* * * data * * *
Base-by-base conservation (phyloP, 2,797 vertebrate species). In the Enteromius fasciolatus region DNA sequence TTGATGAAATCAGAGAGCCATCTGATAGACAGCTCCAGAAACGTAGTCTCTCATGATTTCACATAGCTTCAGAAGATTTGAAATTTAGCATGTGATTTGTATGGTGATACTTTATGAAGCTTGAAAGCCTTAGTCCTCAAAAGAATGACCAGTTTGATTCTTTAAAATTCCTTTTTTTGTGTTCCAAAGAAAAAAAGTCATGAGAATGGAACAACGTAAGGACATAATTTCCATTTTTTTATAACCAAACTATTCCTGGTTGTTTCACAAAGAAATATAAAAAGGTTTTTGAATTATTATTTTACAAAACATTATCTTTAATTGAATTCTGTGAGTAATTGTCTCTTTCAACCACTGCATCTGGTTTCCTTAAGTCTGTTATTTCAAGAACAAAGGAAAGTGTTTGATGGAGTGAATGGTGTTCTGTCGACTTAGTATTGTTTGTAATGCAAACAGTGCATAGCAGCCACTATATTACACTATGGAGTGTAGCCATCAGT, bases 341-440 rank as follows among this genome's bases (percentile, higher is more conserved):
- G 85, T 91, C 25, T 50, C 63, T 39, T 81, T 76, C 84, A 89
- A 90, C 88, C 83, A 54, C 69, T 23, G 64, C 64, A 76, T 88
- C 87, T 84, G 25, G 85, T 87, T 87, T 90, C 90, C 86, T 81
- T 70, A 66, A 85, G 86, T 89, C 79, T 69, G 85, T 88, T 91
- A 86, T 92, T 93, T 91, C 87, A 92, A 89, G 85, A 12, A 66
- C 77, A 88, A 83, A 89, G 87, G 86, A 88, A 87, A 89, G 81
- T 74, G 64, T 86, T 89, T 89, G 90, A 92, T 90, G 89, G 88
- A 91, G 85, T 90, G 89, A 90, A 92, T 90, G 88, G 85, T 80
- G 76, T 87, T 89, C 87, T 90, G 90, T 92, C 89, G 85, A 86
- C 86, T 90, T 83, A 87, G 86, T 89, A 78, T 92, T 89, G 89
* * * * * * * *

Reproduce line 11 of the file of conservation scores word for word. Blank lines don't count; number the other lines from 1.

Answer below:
- C 86, T 90, T 83, A 87, G 86, T 89, A 78, T 92, T 89, G 89